Of course, not every offseason is fun and games. There were years when I wasn’t sure I would have a job the next year, or I was in the throes of a trade rumor. In 1997, I was traded from the Cubs to the Phillies two days before Christmas. In 2002, my father passed away on the last game of the season, leading the offseason to be a time of mourning.

By my final season in 2005, I thought I was officially on my couch forever. I was going to fade away into oblivion like many players do. No fanfare, the phone just would stop ringing and I would just let the silence wash over me. The Yankees had called earlier in that off-season, acting like they were doing me a favor which I turned down, then they called back later with a more open tone, seeing me as a potential key piece in their outfield with Bernie Williams slowing down quite a bit at that point.

I did get off that couch for that call, only to get released the last week of camp, so I was back on the couch, with a fiancé and some extra salt in the wounds after that final meeting with Brian Cashman and Joe Torre, who boxed me into the coaches office to tell me I was released. Released? Come on. Never had that happen before.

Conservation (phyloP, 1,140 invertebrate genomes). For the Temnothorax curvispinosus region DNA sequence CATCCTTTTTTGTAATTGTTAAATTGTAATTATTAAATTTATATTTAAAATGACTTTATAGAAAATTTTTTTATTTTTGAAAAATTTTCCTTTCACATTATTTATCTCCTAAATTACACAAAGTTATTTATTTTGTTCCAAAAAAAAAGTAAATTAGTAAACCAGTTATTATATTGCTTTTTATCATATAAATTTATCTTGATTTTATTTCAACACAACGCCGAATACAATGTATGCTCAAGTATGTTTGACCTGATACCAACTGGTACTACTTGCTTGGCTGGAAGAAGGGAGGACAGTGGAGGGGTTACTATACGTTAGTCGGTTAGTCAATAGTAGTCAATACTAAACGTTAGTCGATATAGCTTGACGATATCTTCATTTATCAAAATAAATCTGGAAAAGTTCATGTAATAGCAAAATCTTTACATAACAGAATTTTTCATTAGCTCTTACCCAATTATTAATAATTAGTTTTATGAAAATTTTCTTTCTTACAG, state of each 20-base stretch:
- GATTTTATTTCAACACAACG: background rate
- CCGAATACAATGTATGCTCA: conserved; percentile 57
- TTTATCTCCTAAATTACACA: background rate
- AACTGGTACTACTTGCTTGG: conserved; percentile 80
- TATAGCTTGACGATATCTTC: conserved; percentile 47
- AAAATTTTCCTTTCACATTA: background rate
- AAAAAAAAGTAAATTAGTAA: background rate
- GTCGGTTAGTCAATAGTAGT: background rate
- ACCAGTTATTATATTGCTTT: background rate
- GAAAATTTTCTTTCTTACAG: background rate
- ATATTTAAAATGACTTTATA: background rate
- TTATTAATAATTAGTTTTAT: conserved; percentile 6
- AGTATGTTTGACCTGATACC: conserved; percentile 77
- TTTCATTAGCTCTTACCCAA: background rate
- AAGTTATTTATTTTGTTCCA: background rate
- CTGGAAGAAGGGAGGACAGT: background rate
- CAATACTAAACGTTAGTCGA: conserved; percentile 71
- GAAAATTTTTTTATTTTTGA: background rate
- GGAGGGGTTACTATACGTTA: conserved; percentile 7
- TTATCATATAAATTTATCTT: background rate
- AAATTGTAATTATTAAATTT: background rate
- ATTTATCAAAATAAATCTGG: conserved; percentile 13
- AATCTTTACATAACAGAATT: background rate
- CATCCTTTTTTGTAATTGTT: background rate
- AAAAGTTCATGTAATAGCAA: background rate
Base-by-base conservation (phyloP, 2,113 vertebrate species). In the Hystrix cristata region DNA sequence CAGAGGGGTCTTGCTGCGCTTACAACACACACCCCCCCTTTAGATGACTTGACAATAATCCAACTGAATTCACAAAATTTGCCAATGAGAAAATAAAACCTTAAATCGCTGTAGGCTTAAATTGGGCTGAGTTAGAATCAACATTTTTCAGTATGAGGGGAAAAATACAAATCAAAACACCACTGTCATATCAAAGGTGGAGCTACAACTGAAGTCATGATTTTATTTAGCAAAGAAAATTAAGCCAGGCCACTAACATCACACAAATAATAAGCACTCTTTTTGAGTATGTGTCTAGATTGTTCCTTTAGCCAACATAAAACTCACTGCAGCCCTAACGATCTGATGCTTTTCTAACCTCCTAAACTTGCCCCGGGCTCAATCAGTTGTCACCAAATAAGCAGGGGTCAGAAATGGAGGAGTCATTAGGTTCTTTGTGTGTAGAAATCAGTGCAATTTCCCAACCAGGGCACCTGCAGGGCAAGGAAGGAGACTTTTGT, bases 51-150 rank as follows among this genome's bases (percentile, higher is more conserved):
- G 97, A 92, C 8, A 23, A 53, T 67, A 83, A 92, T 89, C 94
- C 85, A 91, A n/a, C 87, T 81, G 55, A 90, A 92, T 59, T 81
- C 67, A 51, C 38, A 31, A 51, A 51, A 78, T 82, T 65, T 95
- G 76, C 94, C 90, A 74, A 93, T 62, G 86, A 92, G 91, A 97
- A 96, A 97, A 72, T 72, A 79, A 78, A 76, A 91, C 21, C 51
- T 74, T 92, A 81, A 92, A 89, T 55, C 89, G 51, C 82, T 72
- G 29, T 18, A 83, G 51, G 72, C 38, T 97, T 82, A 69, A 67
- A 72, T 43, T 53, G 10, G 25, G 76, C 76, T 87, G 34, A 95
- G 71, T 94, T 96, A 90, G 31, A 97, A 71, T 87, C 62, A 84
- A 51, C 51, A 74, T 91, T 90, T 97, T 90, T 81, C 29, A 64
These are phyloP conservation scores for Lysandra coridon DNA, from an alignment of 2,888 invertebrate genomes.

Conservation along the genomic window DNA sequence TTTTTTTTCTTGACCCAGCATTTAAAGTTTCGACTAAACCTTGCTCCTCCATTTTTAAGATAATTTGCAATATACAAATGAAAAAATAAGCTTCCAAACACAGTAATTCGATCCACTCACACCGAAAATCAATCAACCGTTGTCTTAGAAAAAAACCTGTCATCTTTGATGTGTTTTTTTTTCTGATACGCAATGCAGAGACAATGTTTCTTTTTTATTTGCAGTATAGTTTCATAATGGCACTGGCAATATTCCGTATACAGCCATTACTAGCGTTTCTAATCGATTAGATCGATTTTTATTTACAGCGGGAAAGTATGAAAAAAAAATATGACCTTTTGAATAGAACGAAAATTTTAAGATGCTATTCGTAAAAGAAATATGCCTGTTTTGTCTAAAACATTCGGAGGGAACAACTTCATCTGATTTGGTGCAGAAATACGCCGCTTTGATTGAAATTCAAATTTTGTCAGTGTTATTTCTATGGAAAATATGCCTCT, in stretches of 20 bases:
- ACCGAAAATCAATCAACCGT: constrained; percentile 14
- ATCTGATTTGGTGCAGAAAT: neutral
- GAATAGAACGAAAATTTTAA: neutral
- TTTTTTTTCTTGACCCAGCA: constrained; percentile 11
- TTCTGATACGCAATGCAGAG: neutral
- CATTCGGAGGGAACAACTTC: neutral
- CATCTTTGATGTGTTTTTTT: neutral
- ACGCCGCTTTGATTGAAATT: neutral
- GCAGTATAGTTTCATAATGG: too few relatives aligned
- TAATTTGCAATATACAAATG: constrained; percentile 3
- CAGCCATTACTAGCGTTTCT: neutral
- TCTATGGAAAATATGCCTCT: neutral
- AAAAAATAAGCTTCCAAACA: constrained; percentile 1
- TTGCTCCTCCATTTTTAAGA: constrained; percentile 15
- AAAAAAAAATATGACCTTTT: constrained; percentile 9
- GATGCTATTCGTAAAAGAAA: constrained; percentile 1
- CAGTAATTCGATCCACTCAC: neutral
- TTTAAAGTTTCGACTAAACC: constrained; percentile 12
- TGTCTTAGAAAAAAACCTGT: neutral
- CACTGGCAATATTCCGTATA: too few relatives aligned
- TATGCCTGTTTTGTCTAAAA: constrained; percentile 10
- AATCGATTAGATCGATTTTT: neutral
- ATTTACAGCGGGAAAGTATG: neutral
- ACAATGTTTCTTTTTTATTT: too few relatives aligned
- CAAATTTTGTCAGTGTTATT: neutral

The Cubs players will go through all of this if they have the good fortune of playing a long time. The wave of uncertainty, the meaning of age in this game spares no one. Each offseason is a time to reset, a period where you get away, seemingly adrift from the game, then as spring gets closer, the shoreline comes up in the horizon once again, magnetically drawing you to its shores for another season.